The myth and misuse of “one thing” — part one


In 2009, Laura Ries of Ries & Ries brand consulting derided a new ad campaign from UPS claiming they do “more than shipping.” She writes:

Once your brand stands for something in the mind, it is almost impossible to change the brand’s position. UPS stands for shipping and the UPS Store stands for a place to ship. And that is not a bad thing, in fact it is an enormously profitable business.
Brands like UPS should reinforce their strengths in advertising and not try to expand into other companies’ categories.

I agree that brands need focus — that they should strive to stand for one thing in the minds of customers. But time and again Laura and her father/business partner, Al Ries, dole out advice based on generic rules of thumb that don’t apply to every business or situation. While a brand can stand for one thing, it’s unrealistic (and ill-advised) to recommend every business do only one thing, forever. After all, one benefit of a strong brand is the “permission” it gives to extend into other relevant categories.

To demonstrate the idea that a company’s success or failure is inextricably tied to the category in which they do business, Laura cites Kodak and Blockbuster as businesses that “are both in deep trouble because the film category and the video rental category are melting.” This is where her logic falls apart. Imagine, hypothetically, that the shipping industry was dissolving. What would her advice be for UPS? “You stand for ‘shipping,’ and it’s a bad idea to try to change that, so just let your company die along with your industry”? It’s bad brand advice because it’s bad business advice. (After all, brand strategy is business strategy.)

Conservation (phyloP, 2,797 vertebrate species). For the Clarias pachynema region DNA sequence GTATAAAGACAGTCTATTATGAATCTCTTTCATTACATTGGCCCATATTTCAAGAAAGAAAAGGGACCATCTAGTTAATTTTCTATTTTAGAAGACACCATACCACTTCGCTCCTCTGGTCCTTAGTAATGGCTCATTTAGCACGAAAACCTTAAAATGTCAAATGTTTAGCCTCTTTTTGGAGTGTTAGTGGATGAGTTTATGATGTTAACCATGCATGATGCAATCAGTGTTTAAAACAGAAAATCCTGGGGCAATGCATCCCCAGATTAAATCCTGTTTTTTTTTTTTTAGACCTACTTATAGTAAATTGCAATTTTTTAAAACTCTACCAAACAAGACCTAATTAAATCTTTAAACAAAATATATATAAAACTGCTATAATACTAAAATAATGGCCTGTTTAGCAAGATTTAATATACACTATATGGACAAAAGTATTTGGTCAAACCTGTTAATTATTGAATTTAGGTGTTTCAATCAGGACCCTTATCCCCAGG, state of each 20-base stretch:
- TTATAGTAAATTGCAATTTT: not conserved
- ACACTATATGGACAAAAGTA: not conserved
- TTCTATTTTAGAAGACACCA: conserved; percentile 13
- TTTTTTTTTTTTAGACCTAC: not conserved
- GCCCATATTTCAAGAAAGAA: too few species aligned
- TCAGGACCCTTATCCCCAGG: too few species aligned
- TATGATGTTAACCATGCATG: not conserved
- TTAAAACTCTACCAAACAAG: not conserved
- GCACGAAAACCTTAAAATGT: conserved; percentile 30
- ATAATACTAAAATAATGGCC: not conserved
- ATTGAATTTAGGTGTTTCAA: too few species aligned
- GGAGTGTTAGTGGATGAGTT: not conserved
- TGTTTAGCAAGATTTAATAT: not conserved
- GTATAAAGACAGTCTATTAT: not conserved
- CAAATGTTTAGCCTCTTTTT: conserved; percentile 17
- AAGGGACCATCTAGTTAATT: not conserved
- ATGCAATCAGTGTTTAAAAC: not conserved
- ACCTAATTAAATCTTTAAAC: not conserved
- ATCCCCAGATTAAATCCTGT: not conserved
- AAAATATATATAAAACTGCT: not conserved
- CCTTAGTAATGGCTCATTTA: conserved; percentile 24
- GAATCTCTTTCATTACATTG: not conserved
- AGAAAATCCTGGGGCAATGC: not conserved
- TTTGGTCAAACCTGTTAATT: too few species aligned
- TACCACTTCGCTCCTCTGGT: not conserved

I think most interested parties would agree that Kodak and Blockbuster made errors — disastrous ones — by not saying “we do more than film,” or “we could stand for more than video rentals.” The strength of their brands put them in a position to very credibly claim “we stand for capturing life in images,” or “we stand for at-home entertainment,” respectively. And these positions would have allowed them to extend easily into new technologies by standing for an idea that transcends a specific media format.

Similarly, UPS may have an opportunity to stand for a bigger idea. Why shouldn’t they go for it?


Heirloom is a brand strategy firm helping entrepreneurs and business leaders build enduring brands. Posts by Heirloom principal and founder, Rob Meyerson.

One clap, two clap, three clap, forty?

By clapping more or less, you can signal to us which stories really stand out.